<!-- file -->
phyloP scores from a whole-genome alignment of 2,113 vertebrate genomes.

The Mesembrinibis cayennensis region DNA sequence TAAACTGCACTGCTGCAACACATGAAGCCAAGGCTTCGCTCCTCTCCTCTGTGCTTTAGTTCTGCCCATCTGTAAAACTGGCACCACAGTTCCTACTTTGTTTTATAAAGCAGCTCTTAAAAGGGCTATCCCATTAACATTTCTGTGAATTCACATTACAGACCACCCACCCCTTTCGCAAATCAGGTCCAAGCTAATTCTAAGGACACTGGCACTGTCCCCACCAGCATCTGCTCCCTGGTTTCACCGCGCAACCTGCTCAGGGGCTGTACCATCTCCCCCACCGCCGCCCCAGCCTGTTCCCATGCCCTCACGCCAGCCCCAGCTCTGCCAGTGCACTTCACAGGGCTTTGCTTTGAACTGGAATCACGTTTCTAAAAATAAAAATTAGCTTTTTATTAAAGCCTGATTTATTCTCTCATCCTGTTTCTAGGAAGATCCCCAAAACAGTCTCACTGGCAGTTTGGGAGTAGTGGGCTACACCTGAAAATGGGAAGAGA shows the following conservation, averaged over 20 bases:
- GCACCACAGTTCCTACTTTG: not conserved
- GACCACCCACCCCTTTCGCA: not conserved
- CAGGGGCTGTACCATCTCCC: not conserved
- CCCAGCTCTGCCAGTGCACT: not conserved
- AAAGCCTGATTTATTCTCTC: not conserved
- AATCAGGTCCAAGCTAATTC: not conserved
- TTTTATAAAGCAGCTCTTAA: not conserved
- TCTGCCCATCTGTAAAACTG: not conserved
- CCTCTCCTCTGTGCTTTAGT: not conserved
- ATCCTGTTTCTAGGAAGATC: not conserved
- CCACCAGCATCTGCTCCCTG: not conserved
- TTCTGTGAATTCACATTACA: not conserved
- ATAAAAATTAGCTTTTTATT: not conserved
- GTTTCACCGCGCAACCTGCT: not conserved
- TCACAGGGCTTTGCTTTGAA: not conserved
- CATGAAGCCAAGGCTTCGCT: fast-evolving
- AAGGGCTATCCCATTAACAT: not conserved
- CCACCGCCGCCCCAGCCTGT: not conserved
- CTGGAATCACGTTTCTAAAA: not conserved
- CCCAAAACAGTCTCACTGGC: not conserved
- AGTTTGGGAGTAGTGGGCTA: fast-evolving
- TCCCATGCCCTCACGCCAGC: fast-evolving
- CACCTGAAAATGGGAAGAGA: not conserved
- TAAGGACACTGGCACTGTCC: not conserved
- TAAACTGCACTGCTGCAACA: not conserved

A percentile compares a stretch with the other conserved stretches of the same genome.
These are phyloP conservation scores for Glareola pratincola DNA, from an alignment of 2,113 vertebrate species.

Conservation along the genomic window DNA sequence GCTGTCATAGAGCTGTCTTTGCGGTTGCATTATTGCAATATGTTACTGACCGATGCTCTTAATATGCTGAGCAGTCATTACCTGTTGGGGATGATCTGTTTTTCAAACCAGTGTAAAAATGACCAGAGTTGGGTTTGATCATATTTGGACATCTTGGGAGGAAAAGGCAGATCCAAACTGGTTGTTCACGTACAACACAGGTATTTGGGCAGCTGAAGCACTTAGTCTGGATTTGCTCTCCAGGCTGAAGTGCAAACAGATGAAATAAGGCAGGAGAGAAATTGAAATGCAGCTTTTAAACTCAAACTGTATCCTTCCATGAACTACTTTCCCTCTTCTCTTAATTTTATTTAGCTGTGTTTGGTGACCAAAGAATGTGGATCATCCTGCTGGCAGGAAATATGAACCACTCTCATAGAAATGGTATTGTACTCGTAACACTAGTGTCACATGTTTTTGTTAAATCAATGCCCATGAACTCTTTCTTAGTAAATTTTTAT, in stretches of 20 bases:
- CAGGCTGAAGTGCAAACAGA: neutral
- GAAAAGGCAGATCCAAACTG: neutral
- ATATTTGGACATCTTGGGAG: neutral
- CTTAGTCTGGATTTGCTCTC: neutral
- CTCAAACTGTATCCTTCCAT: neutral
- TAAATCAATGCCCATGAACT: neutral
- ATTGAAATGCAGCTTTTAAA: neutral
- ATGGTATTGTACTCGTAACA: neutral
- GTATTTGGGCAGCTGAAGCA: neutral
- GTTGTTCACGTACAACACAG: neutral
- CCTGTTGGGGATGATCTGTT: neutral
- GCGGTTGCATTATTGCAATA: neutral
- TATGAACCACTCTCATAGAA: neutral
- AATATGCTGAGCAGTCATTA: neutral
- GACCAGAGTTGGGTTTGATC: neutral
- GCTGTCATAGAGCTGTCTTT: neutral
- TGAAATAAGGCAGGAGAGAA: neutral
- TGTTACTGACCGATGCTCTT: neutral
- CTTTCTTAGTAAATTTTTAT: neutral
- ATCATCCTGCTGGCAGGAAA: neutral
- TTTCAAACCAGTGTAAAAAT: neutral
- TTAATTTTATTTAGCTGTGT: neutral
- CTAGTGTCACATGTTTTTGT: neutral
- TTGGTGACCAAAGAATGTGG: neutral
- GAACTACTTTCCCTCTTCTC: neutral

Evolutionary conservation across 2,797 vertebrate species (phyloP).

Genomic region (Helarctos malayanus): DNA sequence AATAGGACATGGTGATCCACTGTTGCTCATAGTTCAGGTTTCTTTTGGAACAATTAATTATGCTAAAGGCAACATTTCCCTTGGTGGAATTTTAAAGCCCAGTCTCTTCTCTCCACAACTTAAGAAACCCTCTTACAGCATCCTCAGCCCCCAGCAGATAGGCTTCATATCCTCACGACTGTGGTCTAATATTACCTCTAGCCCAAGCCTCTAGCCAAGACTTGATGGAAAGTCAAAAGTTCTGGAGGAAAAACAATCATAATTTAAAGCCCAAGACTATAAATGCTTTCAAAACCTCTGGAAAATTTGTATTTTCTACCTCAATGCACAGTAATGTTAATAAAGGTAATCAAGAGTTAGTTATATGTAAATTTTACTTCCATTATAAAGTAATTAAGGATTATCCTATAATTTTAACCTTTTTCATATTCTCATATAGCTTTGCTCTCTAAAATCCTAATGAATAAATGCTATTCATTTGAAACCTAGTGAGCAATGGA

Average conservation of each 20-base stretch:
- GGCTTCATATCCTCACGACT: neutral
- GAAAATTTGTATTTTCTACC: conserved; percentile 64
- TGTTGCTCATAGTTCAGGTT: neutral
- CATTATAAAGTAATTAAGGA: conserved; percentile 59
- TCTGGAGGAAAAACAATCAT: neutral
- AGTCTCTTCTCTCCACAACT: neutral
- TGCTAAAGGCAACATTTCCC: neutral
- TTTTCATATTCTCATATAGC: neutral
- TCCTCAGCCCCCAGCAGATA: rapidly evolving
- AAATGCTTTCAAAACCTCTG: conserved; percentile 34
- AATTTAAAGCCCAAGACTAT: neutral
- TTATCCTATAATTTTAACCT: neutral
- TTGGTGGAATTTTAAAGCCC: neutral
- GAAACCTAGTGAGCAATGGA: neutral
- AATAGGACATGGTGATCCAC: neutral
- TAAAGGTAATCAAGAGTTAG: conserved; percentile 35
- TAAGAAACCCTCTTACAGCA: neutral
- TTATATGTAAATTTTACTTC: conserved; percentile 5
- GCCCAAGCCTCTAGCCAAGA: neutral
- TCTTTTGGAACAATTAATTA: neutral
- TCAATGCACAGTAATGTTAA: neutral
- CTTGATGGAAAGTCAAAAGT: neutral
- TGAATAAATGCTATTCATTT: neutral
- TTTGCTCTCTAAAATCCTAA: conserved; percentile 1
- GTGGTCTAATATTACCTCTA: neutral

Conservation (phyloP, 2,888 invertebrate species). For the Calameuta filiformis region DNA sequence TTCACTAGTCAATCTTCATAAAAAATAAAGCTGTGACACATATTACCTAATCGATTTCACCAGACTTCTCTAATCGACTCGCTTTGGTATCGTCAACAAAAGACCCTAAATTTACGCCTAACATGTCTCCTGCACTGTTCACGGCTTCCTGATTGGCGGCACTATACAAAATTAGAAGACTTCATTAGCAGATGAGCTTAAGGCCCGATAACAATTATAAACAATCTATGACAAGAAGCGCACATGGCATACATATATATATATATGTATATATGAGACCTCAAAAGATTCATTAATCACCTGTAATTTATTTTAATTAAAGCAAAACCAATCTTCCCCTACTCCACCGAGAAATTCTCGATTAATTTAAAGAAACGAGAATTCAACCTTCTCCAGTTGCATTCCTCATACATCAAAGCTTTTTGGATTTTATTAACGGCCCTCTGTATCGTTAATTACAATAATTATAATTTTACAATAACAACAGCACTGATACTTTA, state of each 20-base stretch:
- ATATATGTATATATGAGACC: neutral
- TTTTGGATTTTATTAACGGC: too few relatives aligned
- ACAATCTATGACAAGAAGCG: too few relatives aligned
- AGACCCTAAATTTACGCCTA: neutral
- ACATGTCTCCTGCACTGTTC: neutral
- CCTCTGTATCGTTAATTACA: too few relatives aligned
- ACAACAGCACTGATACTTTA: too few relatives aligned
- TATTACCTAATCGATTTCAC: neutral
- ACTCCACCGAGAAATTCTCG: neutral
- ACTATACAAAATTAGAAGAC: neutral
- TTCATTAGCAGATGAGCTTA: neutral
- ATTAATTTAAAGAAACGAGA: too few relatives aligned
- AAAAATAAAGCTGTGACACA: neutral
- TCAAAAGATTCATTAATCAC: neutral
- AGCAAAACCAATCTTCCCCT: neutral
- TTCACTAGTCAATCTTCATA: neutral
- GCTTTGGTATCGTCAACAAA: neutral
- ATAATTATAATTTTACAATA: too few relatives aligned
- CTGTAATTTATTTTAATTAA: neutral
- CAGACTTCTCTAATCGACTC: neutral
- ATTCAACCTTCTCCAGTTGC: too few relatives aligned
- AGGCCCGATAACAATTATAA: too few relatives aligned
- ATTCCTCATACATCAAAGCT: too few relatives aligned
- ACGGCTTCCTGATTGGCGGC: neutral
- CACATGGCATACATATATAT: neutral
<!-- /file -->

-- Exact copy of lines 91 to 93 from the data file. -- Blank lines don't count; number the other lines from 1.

- ACAACAGCACTGATACTTTA: too few relatives aligned
- TATTACCTAATCGATTTCAC: neutral
- ACTCCACCGAGAAATTCTCG: neutral